Rick Galbraith stands alone on a cement platform overlooking the pit area. Below, a mechanic is making last-minute adjustments on a sleek, green racing car. The Wankel engine revs up to 6,000 rpm, spitting white smoke and the smell of gasoline.
The other drivers have clustered around the registration desk to hear rule instructions from race officials. Galbraith has heard it all before. The tall, thin 22-year-old won the last major race at this track in the fall, and he has run a 52.41-second lap, which makes him one of the hot foots. He remains coolly to one side.
"You're never the fastest," he says, shaking his head and gazing out onto the course. "There's always someone else out there."
An argument erupts at the rules meeting. Art Charles, referred to by the other drivers as "the John McEnroe of racing," stalks angrily away from the official's table, waving his arms in the air. He is upset by a ruling that may keep him from racing in what is considered to be the fastest car on the track.
"I'm the best driver out here, so I want to go with the best," he shouts. "Now with this bull you guys are pulling, forget it."
A race official runs after Charles, hoping to console him. The public address announcer welcomes racers and spectators to the opening night of the 1986 Virage Cup spring racing league. Driver Tony Woodford smiles widely.
"Racing cars is what I live for."
The Virage Cup isn't exactly big-time racing. In fact, you might be hard-pressed to call it racing at all. This is no Riverside International Raceway. It is the Malibu Grand Prix amusement center in Northridge. Anyone with $1.75 and a driver's license can drop by seven days a week to take a spin around the five-eighths-mile course in cars that are miniature copies of real grand prix cars. No one ever hits the wall at 180 m.p.h. and bursts into a ball of flame. About the worst that can happen is that a driver will spin off the track and have to suffer the indignity of waiting for an attendant to push him back onto the pavement.
Tightly Twisting Track
But the cars are equipped with wide racing tires and 28-horsepower engines that will propel them at speeds up to 40 m.p.h. along the backstretch of the Northridge course's tightly twisting track. And, among a small circle of regulars there, racing Virage cars has become a passion. Galbraith, of Encino, spends a lot of money to drive as many as 75 practice laps a week. Charles is a 43-year-old film industry carpenter who averages 50 laps a week. Scott Kerfoot, 22, showed up with his own helmet and custom racing gloves.
The regulars, known as "the club," are almost exclusively male, ranging from teen-agers to men well into their 40s. They are students, manual laborers and office managers. Some also race dirt bikes or sports cars. Others have only the Malibu Grand Prix to come to for competitive driving. These drivers have honed their racing technique, running laps that are consistently 10-15 seconds faster than the average driver's. They walk away from the cars drenched in sweat, with arms and legs shaking and sore. When asked what it is that inspires them, the racers most often answer, simply, driving.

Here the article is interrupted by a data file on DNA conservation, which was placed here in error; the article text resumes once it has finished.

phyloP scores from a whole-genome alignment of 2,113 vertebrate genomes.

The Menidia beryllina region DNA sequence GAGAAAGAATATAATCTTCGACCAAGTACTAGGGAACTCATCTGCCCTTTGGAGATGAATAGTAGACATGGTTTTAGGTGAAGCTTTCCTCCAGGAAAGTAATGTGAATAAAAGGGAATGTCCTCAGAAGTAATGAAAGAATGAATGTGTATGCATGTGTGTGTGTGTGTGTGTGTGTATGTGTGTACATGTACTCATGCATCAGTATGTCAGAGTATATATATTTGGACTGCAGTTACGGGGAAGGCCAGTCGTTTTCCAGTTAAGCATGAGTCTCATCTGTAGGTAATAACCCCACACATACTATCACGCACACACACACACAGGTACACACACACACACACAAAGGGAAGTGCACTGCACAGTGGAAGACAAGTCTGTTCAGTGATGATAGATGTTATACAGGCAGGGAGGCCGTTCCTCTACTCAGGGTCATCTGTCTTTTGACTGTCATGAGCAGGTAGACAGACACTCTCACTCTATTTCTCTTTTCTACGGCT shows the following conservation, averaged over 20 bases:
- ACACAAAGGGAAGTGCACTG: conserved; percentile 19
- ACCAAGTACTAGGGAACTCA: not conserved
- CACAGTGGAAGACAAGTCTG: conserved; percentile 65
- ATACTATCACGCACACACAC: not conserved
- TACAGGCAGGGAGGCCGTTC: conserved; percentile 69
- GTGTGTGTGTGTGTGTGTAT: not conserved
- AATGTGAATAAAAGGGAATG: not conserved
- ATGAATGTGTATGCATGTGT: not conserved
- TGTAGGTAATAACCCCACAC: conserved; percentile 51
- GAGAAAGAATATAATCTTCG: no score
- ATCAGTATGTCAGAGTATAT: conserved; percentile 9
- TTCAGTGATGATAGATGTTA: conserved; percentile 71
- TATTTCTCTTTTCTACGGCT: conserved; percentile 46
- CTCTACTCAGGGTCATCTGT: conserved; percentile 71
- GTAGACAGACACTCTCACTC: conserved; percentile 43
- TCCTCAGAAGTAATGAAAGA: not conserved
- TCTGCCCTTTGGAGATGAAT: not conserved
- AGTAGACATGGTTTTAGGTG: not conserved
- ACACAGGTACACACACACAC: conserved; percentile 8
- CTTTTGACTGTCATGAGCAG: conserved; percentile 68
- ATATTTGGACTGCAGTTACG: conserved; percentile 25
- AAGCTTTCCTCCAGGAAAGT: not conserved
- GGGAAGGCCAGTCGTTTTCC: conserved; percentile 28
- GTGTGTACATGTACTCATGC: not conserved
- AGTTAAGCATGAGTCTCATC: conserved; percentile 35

"It's the idea of going out there and controlling the car, making it do what you want it to do," Woodford said.
"There is a skill to this. There is a discipline," said Scott Fisher, a 30-year-old technical writer from Canoga Park. "It's something you can learn and get better at. It's come in handy once or twice on the Ventura Freeway."
Galbraith shrugged his shoulders.
"It's the art of driving."
For Malibu Grand Prix, the Virage Cup is something entirely different. Corporation officials hope that the racing series will attract a few more customers, said Fred Nelson, a manager at the Northridge track. The Malibu Grand Prix people, who operate five tracks in Southern California and about 41 more around the country, have recently been beset by debt from improvements and acquisitions of new parks. Bad weather at tracks in the Midwest and East has forced frequent closures. The corporation, many of whose facilities also offer video arcade games and miniature golf, lost $6.3 million in 1984 and $4 million in the first three quarters of last year.
The entry fee for the eight-week series is $20, plus another $10 a week. There are weekly prizes of $30, $20 and $10 for the top finishers, plus a season-ending race that pays $300, $200 and $100. But Nelson was careful to point out that the Virage Cup was designed to be a moneymaking venture.
After much arguing among the 21 drivers who showed up on the first Wednesday night of the season, the rules were finally worked out. A drag-racing format known as the "estimated time" system would be used: The driver must predict what his average speed will be for five laps. The driver who clocks in closest to the average speed he has predicted--whether that speed is fast or slow--wins.